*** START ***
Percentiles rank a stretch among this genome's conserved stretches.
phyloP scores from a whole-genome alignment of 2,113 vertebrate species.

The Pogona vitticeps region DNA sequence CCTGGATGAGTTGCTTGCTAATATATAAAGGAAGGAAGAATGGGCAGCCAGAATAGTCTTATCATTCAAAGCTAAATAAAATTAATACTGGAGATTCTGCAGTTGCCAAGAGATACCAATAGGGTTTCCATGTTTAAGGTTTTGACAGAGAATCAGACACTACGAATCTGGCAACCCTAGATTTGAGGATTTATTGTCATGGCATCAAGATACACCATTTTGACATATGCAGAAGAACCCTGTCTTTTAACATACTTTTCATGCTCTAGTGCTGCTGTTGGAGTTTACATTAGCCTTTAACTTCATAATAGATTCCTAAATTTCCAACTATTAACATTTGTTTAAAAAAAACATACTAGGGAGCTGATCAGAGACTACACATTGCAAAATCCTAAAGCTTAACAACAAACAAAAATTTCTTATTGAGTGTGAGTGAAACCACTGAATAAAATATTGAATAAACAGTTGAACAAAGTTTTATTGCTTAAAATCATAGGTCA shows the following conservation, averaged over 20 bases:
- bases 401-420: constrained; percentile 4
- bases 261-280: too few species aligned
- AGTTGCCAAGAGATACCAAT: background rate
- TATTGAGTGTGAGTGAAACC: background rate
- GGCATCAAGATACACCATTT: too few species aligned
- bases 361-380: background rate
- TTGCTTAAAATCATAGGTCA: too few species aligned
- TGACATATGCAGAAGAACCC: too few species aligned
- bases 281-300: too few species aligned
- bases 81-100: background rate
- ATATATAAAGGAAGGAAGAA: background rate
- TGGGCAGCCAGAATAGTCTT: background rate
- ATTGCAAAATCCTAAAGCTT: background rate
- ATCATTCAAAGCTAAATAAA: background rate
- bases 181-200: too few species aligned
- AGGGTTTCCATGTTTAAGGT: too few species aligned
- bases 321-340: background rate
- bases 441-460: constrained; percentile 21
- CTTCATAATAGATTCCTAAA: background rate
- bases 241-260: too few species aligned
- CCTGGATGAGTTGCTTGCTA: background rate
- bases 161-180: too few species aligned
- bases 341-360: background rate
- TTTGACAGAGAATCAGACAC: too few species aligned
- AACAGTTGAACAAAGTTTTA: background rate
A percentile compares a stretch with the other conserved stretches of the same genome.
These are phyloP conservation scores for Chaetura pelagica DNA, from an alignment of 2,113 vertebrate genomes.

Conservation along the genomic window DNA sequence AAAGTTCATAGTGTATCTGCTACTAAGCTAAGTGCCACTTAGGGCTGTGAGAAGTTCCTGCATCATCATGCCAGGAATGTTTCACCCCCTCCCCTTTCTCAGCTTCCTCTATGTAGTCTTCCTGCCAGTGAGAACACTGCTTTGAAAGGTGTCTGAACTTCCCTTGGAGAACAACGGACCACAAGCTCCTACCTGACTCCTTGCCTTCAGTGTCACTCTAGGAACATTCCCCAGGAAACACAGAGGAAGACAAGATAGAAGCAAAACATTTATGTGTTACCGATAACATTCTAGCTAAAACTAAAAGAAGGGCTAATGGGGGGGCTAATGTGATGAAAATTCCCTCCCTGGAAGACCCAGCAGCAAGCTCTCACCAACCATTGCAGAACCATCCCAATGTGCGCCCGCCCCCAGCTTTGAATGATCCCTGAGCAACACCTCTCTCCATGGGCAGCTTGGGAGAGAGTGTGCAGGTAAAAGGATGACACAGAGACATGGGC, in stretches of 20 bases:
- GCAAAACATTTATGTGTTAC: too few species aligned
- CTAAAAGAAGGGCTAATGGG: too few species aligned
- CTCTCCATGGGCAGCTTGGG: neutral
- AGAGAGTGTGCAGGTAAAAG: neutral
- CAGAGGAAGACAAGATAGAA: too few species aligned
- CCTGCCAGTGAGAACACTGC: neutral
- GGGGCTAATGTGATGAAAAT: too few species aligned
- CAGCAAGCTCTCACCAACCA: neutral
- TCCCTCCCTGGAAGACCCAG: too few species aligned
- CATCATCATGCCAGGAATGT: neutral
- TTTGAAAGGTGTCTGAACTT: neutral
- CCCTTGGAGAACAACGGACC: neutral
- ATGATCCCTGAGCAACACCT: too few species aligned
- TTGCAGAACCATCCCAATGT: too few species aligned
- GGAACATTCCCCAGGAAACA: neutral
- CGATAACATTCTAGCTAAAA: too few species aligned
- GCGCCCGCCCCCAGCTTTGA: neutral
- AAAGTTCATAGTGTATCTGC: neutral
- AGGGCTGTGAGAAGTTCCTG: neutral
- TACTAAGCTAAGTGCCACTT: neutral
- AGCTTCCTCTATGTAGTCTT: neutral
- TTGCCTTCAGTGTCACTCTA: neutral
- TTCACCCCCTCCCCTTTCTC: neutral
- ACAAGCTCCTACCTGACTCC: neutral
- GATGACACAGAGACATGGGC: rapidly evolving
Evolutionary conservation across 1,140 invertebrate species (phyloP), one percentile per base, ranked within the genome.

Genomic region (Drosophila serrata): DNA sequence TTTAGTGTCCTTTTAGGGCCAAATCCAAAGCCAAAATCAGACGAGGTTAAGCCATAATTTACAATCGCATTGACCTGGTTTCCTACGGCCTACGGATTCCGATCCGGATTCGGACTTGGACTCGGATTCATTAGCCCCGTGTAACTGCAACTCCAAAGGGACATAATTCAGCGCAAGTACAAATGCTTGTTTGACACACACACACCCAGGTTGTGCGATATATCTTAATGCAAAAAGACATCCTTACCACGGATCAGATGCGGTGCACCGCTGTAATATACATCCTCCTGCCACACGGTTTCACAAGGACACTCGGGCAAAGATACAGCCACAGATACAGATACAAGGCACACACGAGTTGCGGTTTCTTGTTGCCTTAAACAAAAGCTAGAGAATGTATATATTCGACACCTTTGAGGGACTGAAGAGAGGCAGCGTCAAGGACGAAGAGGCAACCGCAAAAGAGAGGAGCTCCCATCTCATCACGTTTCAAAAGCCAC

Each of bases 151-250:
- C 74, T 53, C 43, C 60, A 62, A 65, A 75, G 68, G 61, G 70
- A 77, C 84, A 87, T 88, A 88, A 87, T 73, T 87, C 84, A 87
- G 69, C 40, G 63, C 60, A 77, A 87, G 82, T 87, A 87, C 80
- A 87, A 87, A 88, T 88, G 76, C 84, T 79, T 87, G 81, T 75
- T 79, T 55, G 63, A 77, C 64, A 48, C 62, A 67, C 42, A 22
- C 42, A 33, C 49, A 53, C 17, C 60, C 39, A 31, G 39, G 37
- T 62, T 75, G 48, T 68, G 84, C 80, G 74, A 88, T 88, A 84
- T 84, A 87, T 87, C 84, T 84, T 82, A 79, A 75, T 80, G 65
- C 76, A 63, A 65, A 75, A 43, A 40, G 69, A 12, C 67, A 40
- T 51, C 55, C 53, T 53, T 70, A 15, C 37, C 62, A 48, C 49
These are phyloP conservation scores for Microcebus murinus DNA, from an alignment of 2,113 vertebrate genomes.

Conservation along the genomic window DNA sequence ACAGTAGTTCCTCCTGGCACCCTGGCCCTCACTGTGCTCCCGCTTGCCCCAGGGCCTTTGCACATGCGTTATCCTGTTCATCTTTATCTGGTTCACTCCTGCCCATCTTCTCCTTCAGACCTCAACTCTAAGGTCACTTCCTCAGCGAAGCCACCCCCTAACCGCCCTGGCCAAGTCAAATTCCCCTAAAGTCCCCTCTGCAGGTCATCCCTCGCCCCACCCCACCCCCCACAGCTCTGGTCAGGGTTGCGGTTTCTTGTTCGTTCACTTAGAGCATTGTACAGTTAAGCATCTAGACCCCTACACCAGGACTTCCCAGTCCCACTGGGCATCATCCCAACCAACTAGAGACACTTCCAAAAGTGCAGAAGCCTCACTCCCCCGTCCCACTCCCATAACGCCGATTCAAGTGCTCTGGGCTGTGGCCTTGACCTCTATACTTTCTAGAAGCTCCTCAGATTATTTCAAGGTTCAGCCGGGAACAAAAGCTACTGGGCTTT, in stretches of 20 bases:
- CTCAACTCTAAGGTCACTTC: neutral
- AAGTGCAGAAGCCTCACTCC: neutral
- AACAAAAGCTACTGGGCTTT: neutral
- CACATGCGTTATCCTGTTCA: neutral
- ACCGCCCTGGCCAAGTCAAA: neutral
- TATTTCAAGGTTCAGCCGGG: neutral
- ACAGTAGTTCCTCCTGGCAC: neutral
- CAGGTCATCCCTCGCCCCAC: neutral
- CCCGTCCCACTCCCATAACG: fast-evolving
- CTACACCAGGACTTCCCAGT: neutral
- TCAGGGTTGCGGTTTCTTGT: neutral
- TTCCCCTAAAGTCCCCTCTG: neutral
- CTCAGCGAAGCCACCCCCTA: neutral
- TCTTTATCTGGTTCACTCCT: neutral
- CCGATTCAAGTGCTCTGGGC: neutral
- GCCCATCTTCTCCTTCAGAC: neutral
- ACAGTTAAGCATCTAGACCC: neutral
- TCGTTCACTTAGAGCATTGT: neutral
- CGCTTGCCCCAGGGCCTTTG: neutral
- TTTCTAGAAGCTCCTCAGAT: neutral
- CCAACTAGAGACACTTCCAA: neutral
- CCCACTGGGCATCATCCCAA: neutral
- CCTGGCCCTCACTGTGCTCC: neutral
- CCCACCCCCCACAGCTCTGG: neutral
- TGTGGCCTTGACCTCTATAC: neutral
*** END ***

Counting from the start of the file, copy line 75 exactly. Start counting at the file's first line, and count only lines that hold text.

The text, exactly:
- CACATGCGTTATCCTGTTCA: neutral